Building A Helper Shelf

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This article is an Excerpt from book called “1001 Ideas For Kitchen Organization” by “Joseph R.Provey”. Building a helper shelf is an easy DIY project for homeowners, which involves some learning and needs your time but it is worth the effort when you see the final product.

How to Build A Helper Shelf?

A helper shelf, also known as a half shelf, can increase both the capacity and accessibility of cabinets by providing two shelves in the place of one.  Helper shelves can be made to any width but typically are used on one side of the cabinet only, keeping the other side free for taller items.  This project uses a 1/2x 12-inch (1.3×20.3×30.5cm) plywood shelf on two 1/4x 51/2×8-inch (1.9x14x20.3cm) supports, but you can vary dimensions to suit your cabinet. If you use plywood for your project, use iron-on edging to conceal the edges.

1.  To attach edging, apply heat with an iron and immediately apply pressure with a block of wood. Although not shown here, it’s a prevent scorching. Clamp in place for support.

2.  Trim excess veneer with a utility knife and finish the edge with a sanding block for an invisible joint. Once again, it’s wise to clamp your workpiece to a table or workbench.

3. With the shelf clamped to the sides, drill pilot holes for screws using a countersink bit.

4.  Attach the pieces with 1 ½-in. (40mm) flathead screws. For an extra-strong joint, apply carpenter’s glue prior to driving the screws.

Kitchen helper shelf
Kitchen Helper Shelf

Tiered shelves don’t increase the storage capacity of capacity of cabinets, but they will make it easier to see and access the canned goods you have. The shelf heights in the version shown are 1 ¼ and 4 ¼ inches (4.5and 10.8cm) tall. When cutting to length, each shelf should be 1/3 inch (0.3cm) less than the cabinet width or you may not be able to maneuver the assembly into position.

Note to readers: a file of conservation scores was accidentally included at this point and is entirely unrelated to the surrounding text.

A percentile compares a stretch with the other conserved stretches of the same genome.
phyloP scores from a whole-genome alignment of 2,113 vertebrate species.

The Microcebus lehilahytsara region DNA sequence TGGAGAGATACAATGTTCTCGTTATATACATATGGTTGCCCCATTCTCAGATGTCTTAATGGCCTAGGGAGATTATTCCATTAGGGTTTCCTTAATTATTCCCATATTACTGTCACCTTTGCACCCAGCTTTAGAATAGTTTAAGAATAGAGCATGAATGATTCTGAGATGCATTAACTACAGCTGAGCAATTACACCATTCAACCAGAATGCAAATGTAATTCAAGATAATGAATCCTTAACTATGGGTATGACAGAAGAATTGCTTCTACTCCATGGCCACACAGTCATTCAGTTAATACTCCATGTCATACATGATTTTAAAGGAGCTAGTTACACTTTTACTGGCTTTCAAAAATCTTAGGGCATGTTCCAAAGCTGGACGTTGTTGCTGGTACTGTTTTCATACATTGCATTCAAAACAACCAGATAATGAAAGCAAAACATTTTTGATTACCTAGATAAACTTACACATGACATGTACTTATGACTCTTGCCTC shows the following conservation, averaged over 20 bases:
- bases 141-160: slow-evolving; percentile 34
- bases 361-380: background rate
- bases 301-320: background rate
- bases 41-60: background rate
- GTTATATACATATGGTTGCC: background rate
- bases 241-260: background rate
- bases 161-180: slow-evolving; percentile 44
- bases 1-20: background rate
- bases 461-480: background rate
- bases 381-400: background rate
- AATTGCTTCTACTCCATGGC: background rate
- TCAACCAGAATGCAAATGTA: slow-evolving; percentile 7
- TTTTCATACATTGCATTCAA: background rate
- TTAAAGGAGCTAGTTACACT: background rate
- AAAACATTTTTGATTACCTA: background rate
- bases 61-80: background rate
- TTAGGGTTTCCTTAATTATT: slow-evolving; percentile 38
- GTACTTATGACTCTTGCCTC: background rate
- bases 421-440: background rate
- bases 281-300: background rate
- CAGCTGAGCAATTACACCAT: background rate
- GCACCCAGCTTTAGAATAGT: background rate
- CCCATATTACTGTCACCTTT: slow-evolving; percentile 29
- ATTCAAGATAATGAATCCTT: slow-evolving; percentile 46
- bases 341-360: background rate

1. After measuring the width of the cabinet and determining height you want for the shelf, cut the pieces to length. The miter but answer square cuts.

2. Using a pneumatic nailer or hammer, nail the shelves to the supports. Applying glue will ensure a long-lasting joint but is not necessary because the shelves won’t be subject to lateral stress.

Base cabinets

 Base cabinets have come a long way in the past 10 years or so. The growing availability of heavy-duty full-extension drawer slides, pullout pantries, and corner-cabinet solutions means that maximize every inch of space. Another great thing about base cabinets is that all members of the family, from children to the elderly, can reach what’s inside.

Base cabinets are getting bigger, too.  There’s no rule about needing to stick with standard 24-inch-deep (60cm-deep) units. Some homeowners and designers are opting for deeper, 30-inch (75cm) base cabinets. In return for 6inches (15cm) of floor space, you get significantly bigger base-cabinet drawers and shelves. Your countertops get deeper, too—with more than enough space for canisters, countertop appliances, large carving boards, and more.

If you’re buying new cabinets, take full advantage of base-cabinet options—even if it means cutting your budget in other areas. Buy fewer upper cabinets or select a less-expensive countertop material. Fancy granite countertops won’t do you much good if you spend frustrating minutes each day trying to find things that are buried in the back of dark cabinets. If you are reorganizing an existing kitchen, there are plenty of after-market kits available to add pullouts, plenty of after-market kits available to add pullouts, lazy Susans, and other organizers to your cabinets.

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